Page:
verb (used without object)
1: to bicker or quibble over trifles or unimportant matters.
2: to carry on a petty, shifty, or unethical law business.
Finally, a judge has thrown the book at some insolvency types for pettifogging.
Justice Jean Dalton may not have deployed the P-word itself but she surely captured the quintessence of pettifogging in her decision on Thursday in the Supreme Court of Queensland.
“Solicitors acting for [the administrators] filed an affidavit of over 800 pages … that was of such marginal relevance that it was not referred to in either written or oral submissions by any party.” We adored that.
The Dalton decision will delight anyone who has looked on forlornly as the thing they once called an investment dissolved before their very eyes in a welter of administrators’ and lawyers’ fees.
“Extravagant waste of members’ funds”, “sniping and argumentative” affidavits, sending “misleading” statements to creditors, said the judge, and on it went. “My view is that they have preferred their own commercial interests to the interests of the fund.”
Is this not the industry standard? Is not shame the only regulator?
Justice Dalton was presiding over the battle for the flagship fund in Peter Drake’s disintegrating empire, LM Investment Management. At stake are management rights, and fees – though not as much as there might have been had Mr Drake, LM’s founder, not awarded himself $46 million in loans before the demise.
In the end, the court stripped the administrators, FTI Consulting, of control and ordered the First Mortgage Income Fund be wound up.
In my view, the conduct of [FTI] in this litigation was combative and partisan in a way which I see as reflective of the administrators acting in their own interests to keep control of the winding up of the FMIF, rather than acting in the interests of the members.”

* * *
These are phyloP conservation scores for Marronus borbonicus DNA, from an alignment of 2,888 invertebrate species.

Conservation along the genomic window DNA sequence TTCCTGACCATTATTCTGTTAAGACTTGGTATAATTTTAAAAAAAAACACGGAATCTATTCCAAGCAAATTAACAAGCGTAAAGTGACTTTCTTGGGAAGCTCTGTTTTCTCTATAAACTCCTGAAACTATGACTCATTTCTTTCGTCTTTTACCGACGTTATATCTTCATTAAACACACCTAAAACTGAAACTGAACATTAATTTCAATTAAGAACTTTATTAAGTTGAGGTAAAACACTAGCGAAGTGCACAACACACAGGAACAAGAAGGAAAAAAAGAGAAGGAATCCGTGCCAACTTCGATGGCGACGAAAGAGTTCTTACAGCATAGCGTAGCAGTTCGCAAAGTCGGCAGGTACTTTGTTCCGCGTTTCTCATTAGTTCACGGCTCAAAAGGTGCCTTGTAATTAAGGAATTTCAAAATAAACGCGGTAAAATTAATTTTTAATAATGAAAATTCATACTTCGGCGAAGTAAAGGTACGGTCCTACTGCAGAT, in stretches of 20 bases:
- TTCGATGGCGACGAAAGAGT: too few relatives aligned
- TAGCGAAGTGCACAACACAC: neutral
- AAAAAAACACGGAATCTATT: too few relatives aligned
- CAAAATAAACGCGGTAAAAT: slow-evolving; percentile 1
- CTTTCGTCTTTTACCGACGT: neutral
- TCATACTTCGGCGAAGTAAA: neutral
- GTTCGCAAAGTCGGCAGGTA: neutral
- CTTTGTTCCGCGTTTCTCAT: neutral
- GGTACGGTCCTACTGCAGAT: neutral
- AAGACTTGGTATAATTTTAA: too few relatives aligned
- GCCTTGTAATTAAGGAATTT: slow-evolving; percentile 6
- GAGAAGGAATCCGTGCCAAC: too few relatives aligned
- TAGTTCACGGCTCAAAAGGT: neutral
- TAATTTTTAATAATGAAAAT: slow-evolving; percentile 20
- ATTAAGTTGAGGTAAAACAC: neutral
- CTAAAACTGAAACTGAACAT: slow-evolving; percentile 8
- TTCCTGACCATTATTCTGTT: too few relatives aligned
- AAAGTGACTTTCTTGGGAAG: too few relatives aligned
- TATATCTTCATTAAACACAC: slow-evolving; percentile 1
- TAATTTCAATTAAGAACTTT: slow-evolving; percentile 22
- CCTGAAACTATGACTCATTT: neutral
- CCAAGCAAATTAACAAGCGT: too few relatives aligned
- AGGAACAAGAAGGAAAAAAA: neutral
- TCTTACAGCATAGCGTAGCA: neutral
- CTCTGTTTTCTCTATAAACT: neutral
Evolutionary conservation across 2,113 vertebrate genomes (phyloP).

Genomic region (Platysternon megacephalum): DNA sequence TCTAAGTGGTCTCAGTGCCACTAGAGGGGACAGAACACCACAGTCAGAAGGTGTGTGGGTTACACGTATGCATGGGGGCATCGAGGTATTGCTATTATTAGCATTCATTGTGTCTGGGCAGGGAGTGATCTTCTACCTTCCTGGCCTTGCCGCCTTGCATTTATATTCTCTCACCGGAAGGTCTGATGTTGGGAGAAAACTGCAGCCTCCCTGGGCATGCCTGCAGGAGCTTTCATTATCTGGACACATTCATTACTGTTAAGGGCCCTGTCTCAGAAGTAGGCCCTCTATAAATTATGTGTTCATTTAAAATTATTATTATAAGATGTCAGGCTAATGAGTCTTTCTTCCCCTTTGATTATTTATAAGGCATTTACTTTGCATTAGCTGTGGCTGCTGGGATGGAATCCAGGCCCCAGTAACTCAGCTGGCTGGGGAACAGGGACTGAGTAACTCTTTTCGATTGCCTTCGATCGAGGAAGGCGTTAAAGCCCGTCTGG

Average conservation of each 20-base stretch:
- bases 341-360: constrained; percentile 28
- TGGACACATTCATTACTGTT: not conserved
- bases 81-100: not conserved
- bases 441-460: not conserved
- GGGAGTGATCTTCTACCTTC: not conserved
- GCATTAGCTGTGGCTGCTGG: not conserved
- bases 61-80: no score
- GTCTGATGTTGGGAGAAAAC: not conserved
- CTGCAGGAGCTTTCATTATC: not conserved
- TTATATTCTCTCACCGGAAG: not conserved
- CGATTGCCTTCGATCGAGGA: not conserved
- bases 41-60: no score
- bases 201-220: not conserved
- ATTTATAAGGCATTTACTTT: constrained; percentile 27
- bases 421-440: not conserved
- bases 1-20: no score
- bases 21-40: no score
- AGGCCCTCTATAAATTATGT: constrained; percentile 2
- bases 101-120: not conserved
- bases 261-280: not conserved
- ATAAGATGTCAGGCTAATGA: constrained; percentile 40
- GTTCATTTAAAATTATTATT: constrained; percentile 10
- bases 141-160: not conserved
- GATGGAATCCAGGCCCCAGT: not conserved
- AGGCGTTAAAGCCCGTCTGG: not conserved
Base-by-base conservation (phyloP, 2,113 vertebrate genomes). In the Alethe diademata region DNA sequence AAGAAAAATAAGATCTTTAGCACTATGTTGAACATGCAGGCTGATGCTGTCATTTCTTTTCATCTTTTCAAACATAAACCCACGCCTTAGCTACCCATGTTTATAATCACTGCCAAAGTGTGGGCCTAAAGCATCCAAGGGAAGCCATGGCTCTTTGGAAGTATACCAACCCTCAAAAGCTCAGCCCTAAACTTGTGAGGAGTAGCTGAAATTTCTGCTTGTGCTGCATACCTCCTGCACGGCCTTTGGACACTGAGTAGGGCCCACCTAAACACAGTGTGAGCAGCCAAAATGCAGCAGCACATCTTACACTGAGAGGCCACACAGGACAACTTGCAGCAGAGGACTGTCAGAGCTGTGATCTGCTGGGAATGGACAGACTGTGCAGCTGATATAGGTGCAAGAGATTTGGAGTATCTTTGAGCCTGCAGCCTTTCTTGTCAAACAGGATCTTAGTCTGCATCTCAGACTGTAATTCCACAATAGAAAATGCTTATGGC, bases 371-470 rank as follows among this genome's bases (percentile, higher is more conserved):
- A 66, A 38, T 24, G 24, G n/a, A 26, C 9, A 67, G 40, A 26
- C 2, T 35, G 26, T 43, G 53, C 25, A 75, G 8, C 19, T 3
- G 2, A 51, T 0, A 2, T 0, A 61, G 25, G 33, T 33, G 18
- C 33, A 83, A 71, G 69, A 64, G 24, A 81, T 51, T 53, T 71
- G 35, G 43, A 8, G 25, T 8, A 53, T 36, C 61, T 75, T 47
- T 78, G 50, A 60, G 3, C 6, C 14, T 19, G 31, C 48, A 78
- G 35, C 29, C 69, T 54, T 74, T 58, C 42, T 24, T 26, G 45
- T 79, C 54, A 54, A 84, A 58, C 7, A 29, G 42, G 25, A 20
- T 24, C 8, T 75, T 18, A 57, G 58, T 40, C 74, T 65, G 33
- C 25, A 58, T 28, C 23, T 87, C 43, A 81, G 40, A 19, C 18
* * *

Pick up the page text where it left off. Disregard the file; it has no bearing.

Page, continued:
Might there be a trend? In April, Justice Antony Siopis of the Federal Court in Western Australia ordered an inquiry into the receivership of Burrup Fertilisers. ANZ’s receivers, PPB, and their lawyers, Freehills, cleaned out $56 million in just 14 months.
PPB, the “new black” in insolvency, is also spearheading the Lehman Brothers Australia assault, a five-year epic in which councils, charities and churches are yet to see one red cent while PPB has divvied up the $80 million-odd in spoils already with the likes of Ashurst and Clayton Utz.
A couple of months ago, the Fairfax news desk got a call from a solicitor at Russells saying we had better send a reporter down to the courts because property fund manager Trilogy was in serious strife.
The reporter called yours truly. It didn’t sound right. As it turns out, it was pettifogging. Somebody in the FTI camp had brought an action against FTI’s arch rival Trilogy – in another court, at LM unit-holders’ expense, claiming Trilogy was in dire straits. Trilogy owns 20 per cent of the LM fund and was vying with FTI for control.
So FTI calls its expert witness, a forensic accountant called Mr Hellen, to give evidence before Justice Dalton that Trilogy was not of a sound financial state. Sadly for FTI, the judge found that Mr Hellen’s heart was not in it. His report, she said, was “highly qualified and inconclusive”. Even Mr Hellen was sceptical about his own findings as he had had “very limited time” to conduct the assessment.
In any event, she said, the judge in the other case awarded a decision in Trilogy’s favour while the case before her was still proceeding and, although an appeal was lodged, “It seems an extravagant waste of members’ funds,” she said
As to the affidavit of FTI administrator Ginette Muller and her claims about Trilogy: “It is hard to see this statement as anything other than unprofessionally robust and partisan …” Ouch.
The judge lambasted the administrators for their “enormous amount of affidavit material exchanged and the late hours and weekend work by solicitors, reveals a worrying scenario as to litigation costs in circumstances where [FTI] ought firmly to be keeping in mind the interests of members of an illiquid, and perhaps insolvent, fund.” Ouch.
Russells was subject to a thorough and deserving working over by the judge, but FTI’s other solicitors, Norton Rose, also came in for a touch-up. Among other things, she found they called a creditors’ meeting as a “tactic … which had the aim of seeing off [their] rival for control of the [fund]”. That would constitute, in this author’s humble submission … pettifogging again.
Tactics, tactics. All is tactics in liquidator land, especially as the more time and money one wastes, the more one is paid.
Justice Dalton said she could not trust FTI to do the right thing by members, and ordered the wind-up.
That leaves investors with a discredited administrator (FTI) in charge of an insolvent responsible entity (LMIM), charging up to 5.5 per cent management fees on top of a receiver (BDO).